With tax season here, many Americans are busy getting their W-2s, 1040s, and other tax documents in order.
While filing your taxes isn’t the easiest or most enjoyable thing to do, it is important. Skipping a year can mean fines or other ramifications, and every year you wave off this responsibility, it only gets worse.
However, there is a benefit to getting your taxes done: tax deductions.
There are many ways you can reduce the amount you pay in taxes you might qualify for. Oftentimes, people don’t realize the many ways they can save money and get a bigger refund. Before you take your W-2s to the tax man or begin firing up your tax-filing software, be sure to do your homework and find out what deductions you qualify for.
Home Sweet Home
There are many housing-related tax deductions available to homeowners and renters alike. If you have mortgage insurance, you can deduct the insurance premiums you’ve paid toward it as long as the policy was created since 2007, GOBankingRates reported. You can also count the interest you’ve paid on your mortgage if you itemize your deductions.
If you did some home improvement work last year, you might be able to deduct that as well.
You are able to claim a credit for 10% of what you spent on an energy-saving improvement, or 30% if that improvement utilized alternative energy, like solar panels, according to All You.
If you refinanced your mortgage, you might be able to deduct that as well if you deduct over the course of the entire loan, rather than all at once.
The IRS recognizes how hard it is to move.
If you moved for your job, you can deduct moving expenses your employer didn’t pay for, as long as the commute from your old home to your new job would be more than 50 miles longer than you had been traveling for work.
Also, according to The Fiscal Times, you can also claim a deduction for expenses that went to moving your pet.
There are plenty of work-related expenses that can be claimed.
For instance, you can deduct union dues. You can also claim the purchase and care of any uniforms or necessary work clothes that wouldn’t be considered everyday clothing, explained The Fiscal Times. This can include uniforms for firefighters, delivery workers, musicians, actors, and professional athletes.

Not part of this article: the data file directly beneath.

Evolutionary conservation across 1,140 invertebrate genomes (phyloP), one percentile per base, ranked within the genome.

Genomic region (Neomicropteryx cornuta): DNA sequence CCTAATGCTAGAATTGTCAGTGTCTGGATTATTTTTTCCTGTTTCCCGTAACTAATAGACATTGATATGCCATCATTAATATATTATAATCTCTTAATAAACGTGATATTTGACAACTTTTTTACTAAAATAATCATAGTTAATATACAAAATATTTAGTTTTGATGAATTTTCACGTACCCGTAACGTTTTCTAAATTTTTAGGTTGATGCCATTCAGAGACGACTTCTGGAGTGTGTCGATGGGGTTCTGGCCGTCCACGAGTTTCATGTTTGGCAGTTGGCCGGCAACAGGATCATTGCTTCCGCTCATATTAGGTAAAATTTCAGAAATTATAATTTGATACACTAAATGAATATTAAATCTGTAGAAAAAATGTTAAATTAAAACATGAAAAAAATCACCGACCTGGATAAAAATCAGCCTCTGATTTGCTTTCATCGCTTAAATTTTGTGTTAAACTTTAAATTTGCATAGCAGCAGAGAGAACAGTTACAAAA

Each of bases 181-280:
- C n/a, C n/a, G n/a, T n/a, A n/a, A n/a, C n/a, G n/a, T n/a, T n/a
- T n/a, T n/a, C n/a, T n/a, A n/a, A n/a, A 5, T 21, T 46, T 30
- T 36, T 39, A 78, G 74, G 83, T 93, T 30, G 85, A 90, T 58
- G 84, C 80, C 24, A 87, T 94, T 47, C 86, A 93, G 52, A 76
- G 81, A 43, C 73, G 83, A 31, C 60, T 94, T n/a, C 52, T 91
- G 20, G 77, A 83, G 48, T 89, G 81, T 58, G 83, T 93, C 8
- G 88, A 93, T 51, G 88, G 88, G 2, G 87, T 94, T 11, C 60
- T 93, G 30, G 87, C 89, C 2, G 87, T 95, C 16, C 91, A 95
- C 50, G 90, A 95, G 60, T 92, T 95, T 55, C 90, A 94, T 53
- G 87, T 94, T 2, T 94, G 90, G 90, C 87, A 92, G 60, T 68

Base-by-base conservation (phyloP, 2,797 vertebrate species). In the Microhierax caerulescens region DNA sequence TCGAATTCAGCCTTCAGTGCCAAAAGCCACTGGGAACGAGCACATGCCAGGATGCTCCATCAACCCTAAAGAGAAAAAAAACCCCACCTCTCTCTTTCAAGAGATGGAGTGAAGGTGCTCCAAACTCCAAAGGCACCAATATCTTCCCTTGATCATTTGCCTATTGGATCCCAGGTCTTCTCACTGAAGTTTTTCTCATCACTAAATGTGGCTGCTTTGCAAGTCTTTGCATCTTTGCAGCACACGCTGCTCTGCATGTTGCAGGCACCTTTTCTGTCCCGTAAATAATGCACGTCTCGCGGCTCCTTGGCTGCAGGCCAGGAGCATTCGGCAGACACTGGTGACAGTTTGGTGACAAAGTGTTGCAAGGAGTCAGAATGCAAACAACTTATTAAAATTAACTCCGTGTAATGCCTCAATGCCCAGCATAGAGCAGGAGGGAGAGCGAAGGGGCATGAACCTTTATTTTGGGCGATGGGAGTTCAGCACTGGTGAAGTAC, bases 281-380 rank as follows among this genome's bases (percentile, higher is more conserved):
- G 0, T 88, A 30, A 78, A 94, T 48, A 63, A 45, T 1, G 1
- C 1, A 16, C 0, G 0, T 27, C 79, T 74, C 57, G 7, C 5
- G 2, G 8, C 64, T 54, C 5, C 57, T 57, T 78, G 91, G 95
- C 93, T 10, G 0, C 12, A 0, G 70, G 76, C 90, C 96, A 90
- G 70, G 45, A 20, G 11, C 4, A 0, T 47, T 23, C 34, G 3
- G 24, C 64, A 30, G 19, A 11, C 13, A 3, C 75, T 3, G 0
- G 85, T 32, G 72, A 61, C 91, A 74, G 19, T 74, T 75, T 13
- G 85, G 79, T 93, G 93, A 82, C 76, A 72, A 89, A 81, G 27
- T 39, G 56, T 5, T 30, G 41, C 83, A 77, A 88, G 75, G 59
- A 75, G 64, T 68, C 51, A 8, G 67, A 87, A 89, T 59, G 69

If you’re on the hunt for a new job in your current field, you can deduct expenses like printing and mailing resumes and costs associated with getting to and from job interviews. This includes parking and gas mileage.
Teachers do a lot for their students and classrooms.
For this reason, teachers can deduct any classroom expenses they covered themselves up to $250, according to TurboTax. Even if you don’t itemize it, you can claim it because it gets subtracted from your income.
Using your car or home for work can be a hassle, but it pays off come tax time. You can deduct some expenses for working at home if it’s the primary location for the business or for meetings, or used for storage. You can also deduct home expenses if it’s used for child care or being rented out.
If you use your car for work, you can deduct 54 cents per mile.
If you run a business and make some odd purchases for its benefit, these can be tax-deductible. For instance, a junkyard owner who needs to keep mice and other rodents away from his lot might feed stray cats to keep them around. That cat food is tax deductible (believe it or not).
The self-employed have a few deductions available to them, too. Paying for social security when you’re self-employed is expensive, but you can claim the “employer” portion of your fees on your taxes. You can also deduct your health insurance premiums. You can claim contributions to retirement accounts like a 401(k) as well.
Medical expenses can pile up in a year. You can deduct medical expenses if they amount to more than 10% of your annual income if you itemize your deductibles.
This can include contact lenses, acupuncture, clarinet lessons to help align a child’s teeth, drug addiction treatment, exercise or weight loss programs prescribed or recommended by a doctor, and artificial limbs or teeth, among many more, TurboTax explained. If you or your spouse are 65 years old or older, you can deduct medical expenses that total 7.5%of your annual income.
Doing Your Taxes Gets You Tax Deductions?
Getting your taxes prepared and filed is tedious, time-consuming and confusing. But, fortunately, the IRS knows this. According to GOBankingRates, you can deduct expenses related to filing your taxes, such as tax return preparation and fees for electronic tax filing.
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